As you can see, the mask of the player on the left has a lot of white pixels, while the mask of the player on the right has almost no white pixels. In essence, I’m taking the ratio of the mask’s white pixels to total pixels. The darker the original image, the more pixels the mask will have and thus the higher that ratio. Using these ratios we are able to identify the teams. But if a player on the white team is in front of a black backdrop or vice versa, this method would mislabel the player. In order to compensate for this, I instituted player tracking
Again, I need to give another big shoutout here. I built my player tracker off of this repo. Building off of this setup saved me substantial time, and the framework really helped me understand the tracking workflow.
There is an important distinction to be made between object detection and object tracking. Up until this point, I had been using object detection. With object detection, each frame is processed independently of the frames before or after it. It looks at the frame, identifies objects and its job is done. Object tracking on the other hand creates “objects” out of these detections and attempts to “connect” them across the frames. This would allow me to track and follow each individual player.
As you can see above, I’m able to attach an “id” to each player and follow them throughout the clip. With that, I could attach individual features to each player. In particular, I could keep a running average of their pixel ratio. In any given frame the model may mislabel a player’s team, but on aggregate this would help sort them onto their respective teams.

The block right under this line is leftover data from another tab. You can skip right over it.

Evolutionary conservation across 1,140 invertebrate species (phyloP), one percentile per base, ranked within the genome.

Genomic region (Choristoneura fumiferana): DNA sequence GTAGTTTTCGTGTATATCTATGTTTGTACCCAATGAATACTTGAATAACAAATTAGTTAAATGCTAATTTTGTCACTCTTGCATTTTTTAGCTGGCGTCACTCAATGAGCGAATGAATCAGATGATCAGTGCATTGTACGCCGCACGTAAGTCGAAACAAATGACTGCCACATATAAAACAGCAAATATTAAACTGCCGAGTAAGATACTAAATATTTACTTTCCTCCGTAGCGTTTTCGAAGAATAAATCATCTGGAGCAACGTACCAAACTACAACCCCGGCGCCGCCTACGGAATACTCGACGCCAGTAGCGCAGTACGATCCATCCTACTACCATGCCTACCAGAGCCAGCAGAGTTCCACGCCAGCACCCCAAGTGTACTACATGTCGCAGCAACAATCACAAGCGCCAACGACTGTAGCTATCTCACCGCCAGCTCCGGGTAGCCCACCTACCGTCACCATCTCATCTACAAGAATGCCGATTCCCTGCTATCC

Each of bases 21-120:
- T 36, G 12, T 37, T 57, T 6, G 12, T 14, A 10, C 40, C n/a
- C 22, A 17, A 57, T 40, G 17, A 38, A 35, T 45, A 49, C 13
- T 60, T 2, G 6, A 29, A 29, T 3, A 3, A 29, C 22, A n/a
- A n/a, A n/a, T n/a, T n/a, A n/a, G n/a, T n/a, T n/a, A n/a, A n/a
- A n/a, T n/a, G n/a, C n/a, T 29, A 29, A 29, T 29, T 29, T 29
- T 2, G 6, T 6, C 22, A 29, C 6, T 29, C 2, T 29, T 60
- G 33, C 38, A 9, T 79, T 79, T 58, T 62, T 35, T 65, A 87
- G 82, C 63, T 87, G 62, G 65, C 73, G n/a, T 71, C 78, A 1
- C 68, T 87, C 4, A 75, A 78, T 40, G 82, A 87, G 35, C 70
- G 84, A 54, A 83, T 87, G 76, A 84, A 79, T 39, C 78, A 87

Putting everything together I had myself a model that was beginning to understand basketball. I could feed it raw footage and it would return the number of made baskets, which team made the baskets and output a highlight reel of said baskets. Below you’ll see what my model output when I fed in three minutes of a basketball game it had never seen.
This model is a work in progress. Maintaining the same tracker on one player as they run in-front, behind, and around other players is not simple. In future work, figuring out a way to utilize the player’s number could improve my player tracking. Additionally, my model falsely identified a made basket due to heavy commotion behind the net. Training my model on more images from more games should help it to better distinguish between true made baskets and this noise.
With all that said, this model is a great proof of concept. The video illustrates that a computer model can start to understand the same game you and I watch. More than that, the fact this was created on a “simple” laptop (that harnessed the power of GPUs on a remote machine) is a testament to how far and how powerful machine learning has come.